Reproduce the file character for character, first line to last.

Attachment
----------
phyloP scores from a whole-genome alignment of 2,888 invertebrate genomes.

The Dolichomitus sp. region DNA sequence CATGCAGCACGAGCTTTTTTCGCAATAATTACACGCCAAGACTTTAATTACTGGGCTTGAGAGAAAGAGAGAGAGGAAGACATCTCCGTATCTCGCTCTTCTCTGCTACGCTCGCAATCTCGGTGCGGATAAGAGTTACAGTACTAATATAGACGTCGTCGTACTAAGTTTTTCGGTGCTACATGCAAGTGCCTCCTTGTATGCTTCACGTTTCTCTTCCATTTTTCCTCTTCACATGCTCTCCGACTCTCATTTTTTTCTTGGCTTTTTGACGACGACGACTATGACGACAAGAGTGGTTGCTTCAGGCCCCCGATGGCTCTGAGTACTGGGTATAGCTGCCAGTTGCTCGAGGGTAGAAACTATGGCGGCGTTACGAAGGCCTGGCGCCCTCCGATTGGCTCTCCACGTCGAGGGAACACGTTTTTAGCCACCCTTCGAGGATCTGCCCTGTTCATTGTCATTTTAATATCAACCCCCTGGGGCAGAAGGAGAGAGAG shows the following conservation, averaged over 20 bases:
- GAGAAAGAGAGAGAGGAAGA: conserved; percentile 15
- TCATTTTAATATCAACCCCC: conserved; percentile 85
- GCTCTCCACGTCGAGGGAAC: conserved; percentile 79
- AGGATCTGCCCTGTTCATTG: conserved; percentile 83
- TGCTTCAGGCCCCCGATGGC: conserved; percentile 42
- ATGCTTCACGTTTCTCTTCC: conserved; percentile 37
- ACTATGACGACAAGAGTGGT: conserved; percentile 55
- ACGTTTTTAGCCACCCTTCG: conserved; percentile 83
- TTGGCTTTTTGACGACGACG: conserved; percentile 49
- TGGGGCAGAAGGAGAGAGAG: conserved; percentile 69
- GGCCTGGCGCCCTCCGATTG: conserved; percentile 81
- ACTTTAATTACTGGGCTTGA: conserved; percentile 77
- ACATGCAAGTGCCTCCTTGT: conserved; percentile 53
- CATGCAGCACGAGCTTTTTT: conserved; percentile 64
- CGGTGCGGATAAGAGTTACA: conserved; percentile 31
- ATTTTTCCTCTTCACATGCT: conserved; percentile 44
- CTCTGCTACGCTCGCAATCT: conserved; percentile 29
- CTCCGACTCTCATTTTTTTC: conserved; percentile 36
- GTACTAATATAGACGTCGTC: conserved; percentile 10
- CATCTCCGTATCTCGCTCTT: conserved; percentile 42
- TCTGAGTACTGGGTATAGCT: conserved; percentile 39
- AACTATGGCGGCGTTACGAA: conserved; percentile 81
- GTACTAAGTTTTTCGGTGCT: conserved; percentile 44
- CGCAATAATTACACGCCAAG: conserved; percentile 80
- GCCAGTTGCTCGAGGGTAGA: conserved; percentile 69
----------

phyloP scores from a whole-genome alignment of 2,888 invertebrate genomes.

The Dolichomitus sp. region DNA sequence CATGCAGCACGAGCTTTTTTCGCAATAATTACACGCCAAGACTTTAATTACTGGGCTTGAGAGAAAGAGAGAGAGGAAGACATCTCCGTATCTCGCTCTTCTCTGCTACGCTCGCAATCTCGGTGCGGATAAGAGTTACAGTACTAATATAGACGTCGTCGTACTAAGTTTTTCGGTGCTACATGCAAGTGCCTCCTTGTATGCTTCACGTTTCTCTTCCATTTTTCCTCTTCACATGCTCTCCGACTCTCATTTTTTTCTTGGCTTTTTGACGACGACGACTATGACGACAAGAGTGGTTGCTTCAGGCCCCCGATGGCTCTGAGTACTGGGTATAGCTGCCAGTTGCTCGAGGGTAGAAACTATGGCGGCGTTACGAAGGCCTGGCGCCCTCCGATTGGCTCTCCACGTCGAGGGAACACGTTTTTAGCCACCCTTCGAGGATCTGCCCTGTTCATTGTCATTTTAATATCAACCCCCTGGGGCAGAAGGAGAGAGAG shows the following conservation, averaged over 20 bases:
- GAGAAAGAGAGAGAGGAAGA: conserved; percentile 15
- TCATTTTAATATCAACCCCC: conserved; percentile 85
- GCTCTCCACGTCGAGGGAAC: conserved; percentile 79
- AGGATCTGCCCTGTTCATTG: conserved; percentile 83
- TGCTTCAGGCCCCCGATGGC: conserved; percentile 42
- ATGCTTCACGTTTCTCTTCC: conserved; percentile 37
- ACTATGACGACAAGAGTGGT: conserved; percentile 55
- ACGTTTTTAGCCACCCTTCG: conserved; percentile 83
- TTGGCTTTTTGACGACGACG: conserved; percentile 49
- TGGGGCAGAAGGAGAGAGAG: conserved; percentile 69
- GGCCTGGCGCCCTCCGATTG: conserved; percentile 81
- ACTTTAATTACTGGGCTTGA: conserved; percentile 77
- ACATGCAAGTGCCTCCTTGT: conserved; percentile 53
- CATGCAGCACGAGCTTTTTT: conserved; percentile 64
- CGGTGCGGATAAGAGTTACA: conserved; percentile 31
- ATTTTTCCTCTTCACATGCT: conserved; percentile 44
- CTCTGCTACGCTCGCAATCT: conserved; percentile 29
- CTCCGACTCTCATTTTTTTC: conserved; percentile 36
- GTACTAATATAGACGTCGTC: conserved; percentile 10
- CATCTCCGTATCTCGCTCTT: conserved; percentile 42
- TCTGAGTACTGGGTATAGCT: conserved; percentile 39
- AACTATGGCGGCGTTACGAA: conserved; percentile 81
- GTACTAAGTTTTTCGGTGCT: conserved; percentile 44
- CGCAATAATTACACGCCAAG: conserved; percentile 80
- GCCAGTTGCTCGAGGGTAGA: conserved; percentile 69